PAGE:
An injury received by the victim of an attack while trying to defend against the assailant. These are often found on the hands and forearms, because the victim has raised them to protect the head and face. Defensive wounds may also be present on the feet and legs if a victim attempts to defend themselves while lying down and kicking out at the assailant.
The appearance and nature of the wound varies with the type of weapon used and may present as a laceration, abrasion, contusion or bone fracture. Severe laceration of the surface of the hand or partial amputation of fingers may result from the victim grasping the blade of a weapon during an attack. In forensic pathology the presence of defense wounds is indicative of homicide and also proves that the victim was conscious and resisted during the attack. Defense wounds may be active or passive. A victim of a knife attack, for example, would receive active defense wounds from grasping at the knife’s blade, and passive defense wounds on the back of the hand if it was raised up to protect the face.
‘Wrong Number, Right Woman’ is Jae’s best book since ‘Backwards To Oregon’, and that’s saying a lot of an author who has written over 24 books! This is a heart-warming, feel-good, soul-soothing novel about two women that seem to be complete opposites. I don’t read a lot of romance, but I’d read anything by Jae.
The characters that populate this novel have misgivings and insecurities, just like the rest of us. Denny is painfully shy, Salem has put her life on hold for her daughter, Eliza is flailing her way through first dates…all of which demonstrates Jae’s skill at making her characters relatable. We are drawn along as Denny and Eliza connect over a misdirected text, as they forge a friendship, as Denny’s walls slowly erode, and the whole time, we cannot help but fall in love with the raw emotions of each of them.
Trust underlies the entire story, and family. And the trust we each search for from the families of our blood, and our choices. In this chaotic and frightening times, we need a literary balm that we can lose ourselves in. ‘Wrong Number, Right Woman’ is that balm for our souls. If you’re looking for a WLW novel that will leave you with a warm glow when you read the last page, this is the book for you.
The first criminal fingerprint identification was made in Buenos Aires, Argentina in 1892 by Inspector Eduardo Alvarez.
Fingerprints are still evaluated based on the same descriptions of arches, loops and whorls written by Sir Francis Galton in the late 19th century. Who was Galton, you ask? Charles Darwin’s cousin, and a man who attempted to tie personal and intellectual characteristics to physical traits and heredity. He chronicled his experiments in an 1892 book called Finger Prints. While Galton was ultimately disappointed in his experiments, his technique for examining and classifying the whorls, arches and loops of the human fingerprint caught on with Scotland Yard, who then trained other police departments in the collection and classification of fingerprints.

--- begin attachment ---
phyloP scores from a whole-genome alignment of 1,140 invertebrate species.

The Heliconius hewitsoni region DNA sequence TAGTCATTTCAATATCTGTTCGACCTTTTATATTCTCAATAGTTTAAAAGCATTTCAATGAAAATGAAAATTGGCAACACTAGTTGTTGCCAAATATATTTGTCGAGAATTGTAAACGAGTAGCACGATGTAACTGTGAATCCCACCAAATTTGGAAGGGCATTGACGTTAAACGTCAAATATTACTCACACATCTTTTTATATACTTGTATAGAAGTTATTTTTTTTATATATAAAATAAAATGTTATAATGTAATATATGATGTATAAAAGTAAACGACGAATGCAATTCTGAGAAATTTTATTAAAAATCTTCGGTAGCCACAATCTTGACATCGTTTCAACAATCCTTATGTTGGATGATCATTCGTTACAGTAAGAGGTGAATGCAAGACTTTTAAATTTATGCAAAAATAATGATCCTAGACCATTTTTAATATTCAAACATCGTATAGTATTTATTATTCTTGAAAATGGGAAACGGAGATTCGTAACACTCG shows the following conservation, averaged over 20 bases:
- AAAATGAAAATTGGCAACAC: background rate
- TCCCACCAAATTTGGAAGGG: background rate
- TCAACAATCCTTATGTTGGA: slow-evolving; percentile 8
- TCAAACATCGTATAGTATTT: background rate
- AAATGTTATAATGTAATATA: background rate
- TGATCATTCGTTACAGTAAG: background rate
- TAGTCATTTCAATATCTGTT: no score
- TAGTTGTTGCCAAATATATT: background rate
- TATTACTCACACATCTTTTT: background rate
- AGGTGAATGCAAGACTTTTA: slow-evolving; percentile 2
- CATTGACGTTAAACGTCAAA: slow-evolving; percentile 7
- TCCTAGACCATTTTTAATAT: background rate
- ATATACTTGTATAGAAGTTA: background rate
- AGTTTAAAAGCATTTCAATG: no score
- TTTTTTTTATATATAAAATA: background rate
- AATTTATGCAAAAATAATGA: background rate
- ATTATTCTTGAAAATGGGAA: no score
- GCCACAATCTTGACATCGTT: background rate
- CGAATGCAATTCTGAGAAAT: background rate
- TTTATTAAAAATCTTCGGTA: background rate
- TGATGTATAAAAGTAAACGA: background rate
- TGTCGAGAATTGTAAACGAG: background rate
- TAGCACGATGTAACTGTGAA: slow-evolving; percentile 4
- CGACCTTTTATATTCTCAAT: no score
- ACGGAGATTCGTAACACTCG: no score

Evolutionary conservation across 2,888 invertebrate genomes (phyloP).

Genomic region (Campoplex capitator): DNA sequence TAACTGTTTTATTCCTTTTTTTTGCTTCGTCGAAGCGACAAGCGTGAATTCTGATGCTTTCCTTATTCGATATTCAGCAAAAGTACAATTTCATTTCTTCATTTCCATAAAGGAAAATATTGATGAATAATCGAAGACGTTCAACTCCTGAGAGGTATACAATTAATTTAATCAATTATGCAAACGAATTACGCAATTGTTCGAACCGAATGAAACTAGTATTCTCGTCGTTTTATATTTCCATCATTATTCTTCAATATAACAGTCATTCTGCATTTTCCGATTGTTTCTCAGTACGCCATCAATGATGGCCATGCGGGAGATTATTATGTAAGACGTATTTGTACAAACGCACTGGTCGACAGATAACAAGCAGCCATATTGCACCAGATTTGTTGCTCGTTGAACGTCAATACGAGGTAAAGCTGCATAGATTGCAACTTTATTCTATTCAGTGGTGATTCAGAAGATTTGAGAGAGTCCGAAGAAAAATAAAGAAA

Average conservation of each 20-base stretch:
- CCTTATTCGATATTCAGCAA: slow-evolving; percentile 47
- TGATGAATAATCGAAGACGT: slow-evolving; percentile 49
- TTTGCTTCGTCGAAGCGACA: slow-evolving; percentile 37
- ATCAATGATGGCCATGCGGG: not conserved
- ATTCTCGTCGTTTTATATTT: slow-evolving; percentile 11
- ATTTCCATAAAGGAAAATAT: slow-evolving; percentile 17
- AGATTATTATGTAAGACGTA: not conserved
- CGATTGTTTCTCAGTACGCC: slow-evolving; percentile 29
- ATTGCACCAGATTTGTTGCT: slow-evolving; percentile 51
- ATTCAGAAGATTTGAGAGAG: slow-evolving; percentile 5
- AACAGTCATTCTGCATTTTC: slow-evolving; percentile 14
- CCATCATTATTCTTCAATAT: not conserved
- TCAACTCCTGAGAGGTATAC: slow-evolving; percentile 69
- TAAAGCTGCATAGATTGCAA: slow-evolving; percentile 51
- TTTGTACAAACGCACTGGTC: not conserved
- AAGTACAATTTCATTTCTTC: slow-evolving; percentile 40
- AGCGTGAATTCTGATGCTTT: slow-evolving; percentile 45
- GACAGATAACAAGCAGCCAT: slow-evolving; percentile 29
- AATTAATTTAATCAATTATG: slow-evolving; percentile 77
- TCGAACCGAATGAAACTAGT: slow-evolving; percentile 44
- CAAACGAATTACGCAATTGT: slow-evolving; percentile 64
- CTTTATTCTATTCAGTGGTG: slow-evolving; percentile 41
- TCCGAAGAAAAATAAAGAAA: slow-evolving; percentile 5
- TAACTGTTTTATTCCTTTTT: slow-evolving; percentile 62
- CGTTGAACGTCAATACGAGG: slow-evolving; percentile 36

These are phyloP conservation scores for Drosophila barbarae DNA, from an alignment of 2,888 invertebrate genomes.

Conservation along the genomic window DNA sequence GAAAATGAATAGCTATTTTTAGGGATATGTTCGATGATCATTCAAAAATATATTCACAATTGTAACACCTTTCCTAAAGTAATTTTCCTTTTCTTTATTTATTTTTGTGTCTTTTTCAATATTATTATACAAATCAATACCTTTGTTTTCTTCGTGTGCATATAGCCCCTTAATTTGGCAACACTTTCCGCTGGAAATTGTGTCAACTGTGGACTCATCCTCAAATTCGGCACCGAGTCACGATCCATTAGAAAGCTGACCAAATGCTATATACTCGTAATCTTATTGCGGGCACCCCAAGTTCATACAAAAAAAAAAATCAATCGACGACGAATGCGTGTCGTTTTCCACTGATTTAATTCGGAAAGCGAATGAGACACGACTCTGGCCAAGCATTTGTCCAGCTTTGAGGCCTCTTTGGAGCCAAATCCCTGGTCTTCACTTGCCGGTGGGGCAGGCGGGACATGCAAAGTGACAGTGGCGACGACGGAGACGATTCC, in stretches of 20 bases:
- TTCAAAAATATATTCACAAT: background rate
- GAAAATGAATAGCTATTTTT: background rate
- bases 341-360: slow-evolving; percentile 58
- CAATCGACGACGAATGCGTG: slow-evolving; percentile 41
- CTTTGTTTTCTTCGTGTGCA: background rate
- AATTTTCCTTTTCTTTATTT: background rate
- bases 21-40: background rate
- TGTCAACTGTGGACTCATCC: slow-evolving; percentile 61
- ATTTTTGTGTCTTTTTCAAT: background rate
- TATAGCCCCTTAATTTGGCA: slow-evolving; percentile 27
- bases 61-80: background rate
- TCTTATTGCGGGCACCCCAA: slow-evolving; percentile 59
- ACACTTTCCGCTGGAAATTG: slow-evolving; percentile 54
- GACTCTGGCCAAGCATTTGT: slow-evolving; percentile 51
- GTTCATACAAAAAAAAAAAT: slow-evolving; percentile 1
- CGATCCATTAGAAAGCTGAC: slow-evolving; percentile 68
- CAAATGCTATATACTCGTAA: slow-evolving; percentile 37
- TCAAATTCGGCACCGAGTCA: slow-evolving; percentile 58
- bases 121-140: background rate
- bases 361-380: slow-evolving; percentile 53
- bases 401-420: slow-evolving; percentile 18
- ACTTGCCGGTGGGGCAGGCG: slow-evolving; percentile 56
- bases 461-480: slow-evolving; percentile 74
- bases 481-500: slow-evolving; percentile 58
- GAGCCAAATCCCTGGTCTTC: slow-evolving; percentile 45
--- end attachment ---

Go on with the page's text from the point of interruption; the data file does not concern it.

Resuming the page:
We all know that fingerprints are formed in the womb. The ridges, whorls and loops that make up our individual prints are formed by genetic factors provided by DNA as well as environmental ones; bone growth, pressure within the womb and contact with amniotic fluid. The patterns on our fingers, palms and feet are formed by our fifth month of development, and do not change barring mutilation by disease, acid or fire.
An interesting side-note to this is John Dillinger, who tried to change his face and fingerprints with acid. After he died, experts were still able to identify him through a few remaining ridge patterns.
Because of the unique circumstances in every pregnancy, and through the contribution of DNA, identical twins can have similar prints, but they’ll never have identical ones. Our fingerprints are completely our own.
Think about that the next time you push open a door by putting your hand on the glass!
I was sucked in by the cover, straightaway. You know that advice we hear all the time, “don’t judge a book by its cover?” Pfft! You know we all do it! I admit, I do it too, and I did it this time. Lola Keeley and Ylva had me at the cover.
I was amused by Emily right off. She’s a spitfire with morals and a sense of righteousness a mile wide. She is definitely someone I want on my side, never mind that she’s fighting for the environment. When she calls out POTUS for being a coward on environmental issues, President Calvin is intrigued by her. They have chemistry from the start, and they share some snappy moments, let me tell you! The entire time I was reading this book (and it only took me two “sittings” to do so, thanks to being able to read while I cook), I kept thinking that it was like a literary soup made up of three different influences. 1 part “West Wing“, 1 part ‘Madame President‘ by Blaine Cooper & T. Novan, and 1 part something else I could not quite put my finger on. I didn’t care. I ADORED this story. (Yes, those caps are intentional)
All of the characters lived and breathed, and damn did they drink a lot of wine! There was only one walk-on character I wish we’d seen more of, and that was President Calvin’s mother. There was angst and grief and hope and joy, pine trees and a teenager. There was patriotism and conniving and treachery and obviously political maneuvering that I wish we’d seen a little more of.
In the last few pages of this book, I realized what the missing third influence was on ‘Presidential‘. “An American President“, starring Michael Douglas and Annette Benning. This book takes that influential, entertaining and memorable movie, twists it and makes it our own.
‘Presidential‘ is the story I needed now. It reminds us all that there is hope. There is something better than the current administration. We can reach higher, and until we see one of our own in the White House, we have ‘Presidential’ by Lola Keeley.